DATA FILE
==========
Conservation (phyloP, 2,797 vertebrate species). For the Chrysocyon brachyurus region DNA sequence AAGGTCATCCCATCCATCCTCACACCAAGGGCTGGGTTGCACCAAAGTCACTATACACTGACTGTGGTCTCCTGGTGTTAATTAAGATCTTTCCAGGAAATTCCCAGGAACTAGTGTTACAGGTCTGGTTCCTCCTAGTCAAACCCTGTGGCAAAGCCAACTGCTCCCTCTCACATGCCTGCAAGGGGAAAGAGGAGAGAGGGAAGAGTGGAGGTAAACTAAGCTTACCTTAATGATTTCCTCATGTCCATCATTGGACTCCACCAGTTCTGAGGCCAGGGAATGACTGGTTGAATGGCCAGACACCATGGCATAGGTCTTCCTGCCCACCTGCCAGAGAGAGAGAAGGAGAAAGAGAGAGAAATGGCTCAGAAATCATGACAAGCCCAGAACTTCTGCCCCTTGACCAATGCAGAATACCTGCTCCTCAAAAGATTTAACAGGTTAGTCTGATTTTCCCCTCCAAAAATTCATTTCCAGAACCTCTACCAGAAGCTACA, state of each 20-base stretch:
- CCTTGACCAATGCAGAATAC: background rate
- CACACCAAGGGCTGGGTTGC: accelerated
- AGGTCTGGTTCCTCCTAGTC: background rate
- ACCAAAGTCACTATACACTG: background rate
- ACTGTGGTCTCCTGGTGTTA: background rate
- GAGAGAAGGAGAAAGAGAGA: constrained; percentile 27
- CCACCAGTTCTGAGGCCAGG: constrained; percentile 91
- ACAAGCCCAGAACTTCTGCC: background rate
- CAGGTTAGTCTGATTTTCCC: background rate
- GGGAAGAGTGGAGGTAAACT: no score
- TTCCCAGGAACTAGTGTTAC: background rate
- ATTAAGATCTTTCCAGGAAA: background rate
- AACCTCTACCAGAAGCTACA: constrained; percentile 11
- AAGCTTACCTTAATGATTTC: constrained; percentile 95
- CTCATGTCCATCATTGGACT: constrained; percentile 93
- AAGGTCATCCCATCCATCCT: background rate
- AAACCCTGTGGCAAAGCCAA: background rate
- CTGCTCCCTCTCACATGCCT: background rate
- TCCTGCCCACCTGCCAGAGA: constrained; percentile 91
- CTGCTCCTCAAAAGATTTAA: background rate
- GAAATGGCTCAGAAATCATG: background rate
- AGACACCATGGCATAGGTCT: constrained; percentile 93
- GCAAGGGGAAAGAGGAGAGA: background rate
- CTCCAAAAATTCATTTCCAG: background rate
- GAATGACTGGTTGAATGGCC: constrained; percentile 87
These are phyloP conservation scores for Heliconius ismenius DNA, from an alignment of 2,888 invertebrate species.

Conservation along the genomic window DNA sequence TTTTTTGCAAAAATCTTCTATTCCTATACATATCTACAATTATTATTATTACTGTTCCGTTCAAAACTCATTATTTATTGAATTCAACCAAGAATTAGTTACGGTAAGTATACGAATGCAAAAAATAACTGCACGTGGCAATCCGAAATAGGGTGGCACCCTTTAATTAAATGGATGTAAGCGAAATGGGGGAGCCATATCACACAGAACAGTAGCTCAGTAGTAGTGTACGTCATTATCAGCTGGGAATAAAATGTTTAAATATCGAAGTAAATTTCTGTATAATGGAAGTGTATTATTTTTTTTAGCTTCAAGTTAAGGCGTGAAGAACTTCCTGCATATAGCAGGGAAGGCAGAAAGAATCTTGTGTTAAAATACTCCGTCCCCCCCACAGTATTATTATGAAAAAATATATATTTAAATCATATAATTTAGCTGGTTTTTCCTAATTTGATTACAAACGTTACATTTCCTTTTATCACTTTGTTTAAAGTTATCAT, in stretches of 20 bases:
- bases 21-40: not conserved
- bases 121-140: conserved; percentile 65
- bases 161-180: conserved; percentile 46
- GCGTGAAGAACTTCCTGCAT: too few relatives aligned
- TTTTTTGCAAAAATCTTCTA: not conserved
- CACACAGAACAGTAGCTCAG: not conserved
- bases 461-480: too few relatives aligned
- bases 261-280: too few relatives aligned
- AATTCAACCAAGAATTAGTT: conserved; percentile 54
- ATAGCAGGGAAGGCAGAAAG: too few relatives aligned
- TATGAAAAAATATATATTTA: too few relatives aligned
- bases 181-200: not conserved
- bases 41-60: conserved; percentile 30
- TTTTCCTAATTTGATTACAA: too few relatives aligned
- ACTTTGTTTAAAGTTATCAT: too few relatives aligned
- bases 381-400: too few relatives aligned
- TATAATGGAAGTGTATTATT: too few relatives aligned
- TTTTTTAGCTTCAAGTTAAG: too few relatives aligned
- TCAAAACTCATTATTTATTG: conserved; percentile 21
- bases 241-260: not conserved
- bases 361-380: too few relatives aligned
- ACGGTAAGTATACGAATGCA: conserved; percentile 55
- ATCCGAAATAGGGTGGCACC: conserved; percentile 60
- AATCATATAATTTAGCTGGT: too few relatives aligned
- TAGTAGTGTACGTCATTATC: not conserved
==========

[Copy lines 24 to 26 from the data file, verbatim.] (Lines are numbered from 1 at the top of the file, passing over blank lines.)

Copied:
- GCAAGGGGAAAGAGGAGAGA: background rate
- CTCCAAAAATTCATTTCCAG: background rate
- GAATGACTGGTTGAATGGCC: constrained; percentile 87